The proliferation of wines has escalated to a fever pitch over the last five years. The pipeline for offering and delivering these wines has radically changed over the last five years as well. In the past, local wine shops were the primary source for wines. Over time, bonds were created between merchant and consumer–mutually satisfactory bonds I might add.
A perfectly balanced economic model, right? A quid pro quo of acquired knowledge for cash register sales. Of course, change is inevitable. Business models change as enterprising individuals and companies seek new ways to garner a share of a market, and in the process perhaps modify the successful business model to their advantage.
Such is the case in today’s consumer wine market. The delivery channels have changed dramatically. Today, consumers have a vast array of unique sources for purchasing wines, wine sellers have new pipelines to ply their trade and wine producers have greater means to sell their limited production wines into a widening distribution network.
What is behind these changes? Technology.
Some would say we don’t need more choices and changes in delivery systems. There have been too many disruptions in our daily lives already. After all, these naysayers point out, most of us were comfortable reading books before Amazon decided electronic reading would be better for us; that most of us were comfortable owning a cell phone, a desktop computer, a camera, an MP3 player and a DVD player before Apple decided an iPhone would be better for us. And don’t forget that most of us used to be perfectly content schlepping to “brick and mortar” bank branches, bookstores, office buildings five days a week and retail merchandise stores.
Has change improved our quality of life, our productivity?
If you’re still resisting getting on the train, beware; you’re about to be run over by it.
So, too, with wine purchases. Slowly, technology is infiltrating the world of local wine merchants. Not just as an alternative but as a new business model, delivering more choices at seemingly lower prices.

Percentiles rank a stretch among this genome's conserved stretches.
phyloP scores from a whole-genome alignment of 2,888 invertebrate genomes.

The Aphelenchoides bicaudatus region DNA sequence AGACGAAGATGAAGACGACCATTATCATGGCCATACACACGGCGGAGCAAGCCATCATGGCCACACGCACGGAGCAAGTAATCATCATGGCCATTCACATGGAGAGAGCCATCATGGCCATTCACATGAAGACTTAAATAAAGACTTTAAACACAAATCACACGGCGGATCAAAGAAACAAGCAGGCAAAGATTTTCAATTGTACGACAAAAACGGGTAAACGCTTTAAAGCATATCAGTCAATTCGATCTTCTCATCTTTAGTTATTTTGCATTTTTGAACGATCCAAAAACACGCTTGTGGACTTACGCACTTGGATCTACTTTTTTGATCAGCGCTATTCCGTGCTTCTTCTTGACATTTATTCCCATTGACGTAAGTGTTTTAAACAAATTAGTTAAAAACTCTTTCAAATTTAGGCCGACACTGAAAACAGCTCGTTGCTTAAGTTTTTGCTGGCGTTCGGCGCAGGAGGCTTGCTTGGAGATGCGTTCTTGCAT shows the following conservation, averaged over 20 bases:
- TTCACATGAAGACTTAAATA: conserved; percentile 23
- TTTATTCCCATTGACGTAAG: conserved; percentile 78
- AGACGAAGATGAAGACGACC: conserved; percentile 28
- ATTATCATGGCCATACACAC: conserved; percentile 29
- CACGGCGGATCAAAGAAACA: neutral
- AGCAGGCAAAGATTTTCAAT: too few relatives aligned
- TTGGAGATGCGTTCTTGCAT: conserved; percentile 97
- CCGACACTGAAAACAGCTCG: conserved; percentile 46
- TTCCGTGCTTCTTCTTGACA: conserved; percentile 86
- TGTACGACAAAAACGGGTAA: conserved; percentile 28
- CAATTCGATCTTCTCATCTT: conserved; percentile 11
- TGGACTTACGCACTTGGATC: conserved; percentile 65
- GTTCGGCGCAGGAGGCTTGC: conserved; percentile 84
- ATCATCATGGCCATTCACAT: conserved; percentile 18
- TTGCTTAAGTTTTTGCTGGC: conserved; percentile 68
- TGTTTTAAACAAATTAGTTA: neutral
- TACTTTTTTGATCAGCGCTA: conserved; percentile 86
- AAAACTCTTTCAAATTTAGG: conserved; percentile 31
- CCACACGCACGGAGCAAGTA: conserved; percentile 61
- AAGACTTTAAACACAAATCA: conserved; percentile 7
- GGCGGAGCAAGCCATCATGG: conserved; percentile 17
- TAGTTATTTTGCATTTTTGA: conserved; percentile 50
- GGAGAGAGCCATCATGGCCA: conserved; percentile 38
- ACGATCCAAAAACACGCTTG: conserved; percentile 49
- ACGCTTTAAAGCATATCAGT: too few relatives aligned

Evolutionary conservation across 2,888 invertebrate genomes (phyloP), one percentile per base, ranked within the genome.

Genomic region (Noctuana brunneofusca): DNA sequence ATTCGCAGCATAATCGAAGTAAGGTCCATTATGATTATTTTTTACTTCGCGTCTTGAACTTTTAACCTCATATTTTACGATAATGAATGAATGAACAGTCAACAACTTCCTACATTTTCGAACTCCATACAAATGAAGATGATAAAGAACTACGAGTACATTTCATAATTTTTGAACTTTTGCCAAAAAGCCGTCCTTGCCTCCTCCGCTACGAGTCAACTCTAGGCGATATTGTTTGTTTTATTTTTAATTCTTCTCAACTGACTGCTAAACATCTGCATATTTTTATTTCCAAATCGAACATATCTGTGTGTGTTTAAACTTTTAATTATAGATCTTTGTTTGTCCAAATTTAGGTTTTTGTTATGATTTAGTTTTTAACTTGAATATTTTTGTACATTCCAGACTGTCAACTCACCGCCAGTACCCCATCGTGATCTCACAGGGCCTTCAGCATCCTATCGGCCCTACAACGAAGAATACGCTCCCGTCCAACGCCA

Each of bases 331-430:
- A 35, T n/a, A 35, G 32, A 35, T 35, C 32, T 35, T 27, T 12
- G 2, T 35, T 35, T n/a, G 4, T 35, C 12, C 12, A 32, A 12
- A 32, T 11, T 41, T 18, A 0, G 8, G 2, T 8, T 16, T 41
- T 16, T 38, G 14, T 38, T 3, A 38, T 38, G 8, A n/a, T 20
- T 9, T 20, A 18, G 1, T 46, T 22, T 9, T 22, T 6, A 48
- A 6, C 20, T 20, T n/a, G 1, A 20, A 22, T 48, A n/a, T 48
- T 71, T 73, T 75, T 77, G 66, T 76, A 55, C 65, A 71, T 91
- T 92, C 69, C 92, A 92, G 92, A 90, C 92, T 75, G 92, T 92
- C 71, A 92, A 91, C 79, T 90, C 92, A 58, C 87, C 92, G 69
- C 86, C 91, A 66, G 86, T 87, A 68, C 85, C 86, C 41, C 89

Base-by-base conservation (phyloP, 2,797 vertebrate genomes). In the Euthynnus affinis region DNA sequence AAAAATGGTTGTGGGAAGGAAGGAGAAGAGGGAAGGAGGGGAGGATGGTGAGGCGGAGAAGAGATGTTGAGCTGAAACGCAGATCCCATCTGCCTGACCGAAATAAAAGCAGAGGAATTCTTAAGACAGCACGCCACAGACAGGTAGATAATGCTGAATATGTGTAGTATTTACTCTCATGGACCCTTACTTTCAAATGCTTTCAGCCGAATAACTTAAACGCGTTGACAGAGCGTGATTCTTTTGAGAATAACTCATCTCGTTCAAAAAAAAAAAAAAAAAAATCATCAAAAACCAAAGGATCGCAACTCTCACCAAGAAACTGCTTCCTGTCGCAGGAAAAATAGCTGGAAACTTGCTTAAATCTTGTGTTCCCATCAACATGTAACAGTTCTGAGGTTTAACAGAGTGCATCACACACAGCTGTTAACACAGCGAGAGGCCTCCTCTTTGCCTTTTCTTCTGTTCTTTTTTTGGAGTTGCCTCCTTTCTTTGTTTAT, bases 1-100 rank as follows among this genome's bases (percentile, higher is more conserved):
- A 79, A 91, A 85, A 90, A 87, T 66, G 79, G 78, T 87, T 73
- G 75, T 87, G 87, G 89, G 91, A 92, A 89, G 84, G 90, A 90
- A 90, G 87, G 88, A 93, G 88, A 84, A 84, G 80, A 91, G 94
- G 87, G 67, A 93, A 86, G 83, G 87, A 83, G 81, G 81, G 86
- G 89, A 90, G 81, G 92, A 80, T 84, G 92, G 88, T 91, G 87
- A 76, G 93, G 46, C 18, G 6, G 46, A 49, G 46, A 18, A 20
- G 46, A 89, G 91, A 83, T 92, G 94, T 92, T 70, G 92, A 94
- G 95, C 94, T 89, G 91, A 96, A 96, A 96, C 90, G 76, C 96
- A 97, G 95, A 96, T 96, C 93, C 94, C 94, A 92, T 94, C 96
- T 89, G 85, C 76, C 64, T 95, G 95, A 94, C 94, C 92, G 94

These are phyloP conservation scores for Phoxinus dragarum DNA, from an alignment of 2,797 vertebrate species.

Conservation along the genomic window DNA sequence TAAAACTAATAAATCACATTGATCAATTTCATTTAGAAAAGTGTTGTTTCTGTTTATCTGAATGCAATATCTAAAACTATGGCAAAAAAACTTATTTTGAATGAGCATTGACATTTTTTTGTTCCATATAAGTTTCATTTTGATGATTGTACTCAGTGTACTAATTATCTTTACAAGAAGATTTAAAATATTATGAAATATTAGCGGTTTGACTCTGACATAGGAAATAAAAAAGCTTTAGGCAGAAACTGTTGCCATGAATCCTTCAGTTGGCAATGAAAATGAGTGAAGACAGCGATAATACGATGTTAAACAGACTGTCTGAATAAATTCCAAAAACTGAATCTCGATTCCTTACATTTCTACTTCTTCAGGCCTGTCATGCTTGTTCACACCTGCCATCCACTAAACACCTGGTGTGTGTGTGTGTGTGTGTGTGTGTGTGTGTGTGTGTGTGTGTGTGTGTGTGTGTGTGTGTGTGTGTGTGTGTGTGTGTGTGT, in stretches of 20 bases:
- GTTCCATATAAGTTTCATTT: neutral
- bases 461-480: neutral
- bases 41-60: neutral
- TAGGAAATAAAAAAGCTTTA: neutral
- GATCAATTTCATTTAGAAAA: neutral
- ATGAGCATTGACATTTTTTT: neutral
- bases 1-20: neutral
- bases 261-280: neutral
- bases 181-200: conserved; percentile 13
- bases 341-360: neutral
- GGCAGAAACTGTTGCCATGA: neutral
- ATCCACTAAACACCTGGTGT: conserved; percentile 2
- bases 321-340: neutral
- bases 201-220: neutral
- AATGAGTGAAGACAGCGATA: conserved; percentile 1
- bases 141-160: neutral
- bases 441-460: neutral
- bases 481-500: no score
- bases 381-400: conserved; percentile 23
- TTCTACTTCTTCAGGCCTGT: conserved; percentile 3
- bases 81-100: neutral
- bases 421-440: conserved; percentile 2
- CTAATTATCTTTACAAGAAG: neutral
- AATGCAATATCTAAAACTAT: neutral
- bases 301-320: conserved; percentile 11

There have been alternative wine purchasing choices available for several years, but an announcement by a technology giant last week has the potential to dramatically change wine markets. Who is this culprit, ahem, innovator? It is your technology friend that over the last 17 years has crept into nearly all aspects of our shopping experiences: Amazon.
The world’s largest on-line retail company ($57 billion in annual revenues) is making a foray into Internet sales of wine. Simple enough, after all, how different are the logistics behind selling a 50-inch LED HDTV and an artisanal red wine?
Very different. Amazon has faced a daunting challenge to enter the wine distribution market. Government regulations have been stifling. Processing and distribution logistics have been mired in self-serving state roadblocks. After two failed attempts, Amazon has decided to enter the market in stages. Initially, it will only offer approximately 1,000 (domestic) wines in only 12 states (excludingNew York) and will only sell through its Amazon Sellers program.
A further complication: if an order is for wines from multiple wineries, multiple shipments must be processed; no order consolidation is available at this juncture. Plus, each shipment must be accepted and signed for by an adult over the age of 21; no drop-offs are permitted. Not exactly Amazon-like convenience.
Nonetheless, this new wine distribution model is ground breaking. Not only is it a potential first step toward disrupting the legally mandated winery-to-distributor-to retailer-to consumer food chain, but it also provides small, artisanal winemakers the opportunity to have product in the direct-to-consumer pipeline. Will it succeed? Will there be a copycat movement from others? Will consumers find click-and-buy wine purchases as convenient as other Internet products?
With Amazon now creating a novel way to change the traditional distribution channels for selling wine, will consumers adopt their new business model or will they continue to patronize their brick and mortar retail shops? Stay tuned.
Next week, alternative Internet business models selling wines to consumers.
Nick Antonaccio is a 35-year Pleasantville resident. For over 15 years he has conducted wine tastings and lectures. He is co-host of “Glass Up, Glass Down,” a local cable television series on wine and food; he also offers personalized wine tastings and wine travel services. Nick’s credo: continuous experimenting results in instinctive behavior. You can reach him at firstname.lastname@example.org or on Twitter @sharingwine.